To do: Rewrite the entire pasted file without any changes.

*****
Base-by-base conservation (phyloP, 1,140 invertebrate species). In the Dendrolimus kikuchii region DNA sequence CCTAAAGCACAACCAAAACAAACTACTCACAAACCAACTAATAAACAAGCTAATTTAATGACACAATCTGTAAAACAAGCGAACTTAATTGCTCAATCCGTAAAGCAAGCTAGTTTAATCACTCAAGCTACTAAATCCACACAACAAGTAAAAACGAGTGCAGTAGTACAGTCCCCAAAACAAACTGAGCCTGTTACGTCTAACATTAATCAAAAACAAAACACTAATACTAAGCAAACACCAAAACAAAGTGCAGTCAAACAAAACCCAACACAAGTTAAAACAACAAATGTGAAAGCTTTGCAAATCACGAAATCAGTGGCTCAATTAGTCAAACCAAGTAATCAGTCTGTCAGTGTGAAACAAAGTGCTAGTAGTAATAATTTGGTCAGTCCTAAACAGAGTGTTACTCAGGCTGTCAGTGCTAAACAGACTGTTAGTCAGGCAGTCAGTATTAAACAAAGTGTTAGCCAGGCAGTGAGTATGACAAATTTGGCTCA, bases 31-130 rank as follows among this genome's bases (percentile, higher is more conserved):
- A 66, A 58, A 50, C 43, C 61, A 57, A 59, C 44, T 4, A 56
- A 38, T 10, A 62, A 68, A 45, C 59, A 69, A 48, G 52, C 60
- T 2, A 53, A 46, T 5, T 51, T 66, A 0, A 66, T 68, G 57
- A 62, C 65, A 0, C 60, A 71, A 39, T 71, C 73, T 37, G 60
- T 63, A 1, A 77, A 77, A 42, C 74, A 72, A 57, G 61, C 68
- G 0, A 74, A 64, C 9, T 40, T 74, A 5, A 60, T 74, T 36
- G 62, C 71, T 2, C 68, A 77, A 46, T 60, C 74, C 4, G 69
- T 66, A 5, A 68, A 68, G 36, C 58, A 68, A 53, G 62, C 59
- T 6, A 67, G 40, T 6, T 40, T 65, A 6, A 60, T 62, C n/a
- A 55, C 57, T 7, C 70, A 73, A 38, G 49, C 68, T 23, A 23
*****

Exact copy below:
Base-by-base conservation (phyloP, 1,140 invertebrate species). In the Dendrolimus kikuchii region DNA sequence CCTAAAGCACAACCAAAACAAACTACTCACAAACCAACTAATAAACAAGCTAATTTAATGACACAATCTGTAAAACAAGCGAACTTAATTGCTCAATCCGTAAAGCAAGCTAGTTTAATCACTCAAGCTACTAAATCCACACAACAAGTAAAAACGAGTGCAGTAGTACAGTCCCCAAAACAAACTGAGCCTGTTACGTCTAACATTAATCAAAAACAAAACACTAATACTAAGCAAACACCAAAACAAAGTGCAGTCAAACAAAACCCAACACAAGTTAAAACAACAAATGTGAAAGCTTTGCAAATCACGAAATCAGTGGCTCAATTAGTCAAACCAAGTAATCAGTCTGTCAGTGTGAAACAAAGTGCTAGTAGTAATAATTTGGTCAGTCCTAAACAGAGTGTTACTCAGGCTGTCAGTGCTAAACAGACTGTTAGTCAGGCAGTCAGTATTAAACAAAGTGTTAGCCAGGCAGTGAGTATGACAAATTTGGCTCA, bases 31-130 rank as follows among this genome's bases (percentile, higher is more conserved):
- A 66, A 58, A 50, C 43, C 61, A 57, A 59, C 44, T 4, A 56
- A 38, T 10, A 62, A 68, A 45, C 59, A 69, A 48, G 52, C 60
- T 2, A 53, A 46, T 5, T 51, T 66, A 0, A 66, T 68, G 57
- A 62, C 65, A 0, C 60, A 71, A 39, T 71, C 73, T 37, G 60
- T 63, A 1, A 77, A 77, A 42, C 74, A 72, A 57, G 61, C 68
- G 0, A 74, A 64, C 9, T 40, T 74, A 5, A 60, T 74, T 36
- G 62, C 71, T 2, C 68, A 77, A 46, T 60, C 74, C 4, G 69
- T 66, A 5, A 68, A 68, G 36, C 58, A 68, A 53, G 62, C 59
- T 6, A 67, G 40, T 6, T 40, T 65, A 6, A 60, T 62, C n/a
- A 55, C 57, T 7, C 70, A 73, A 38, G 49, C 68, T 23, A 23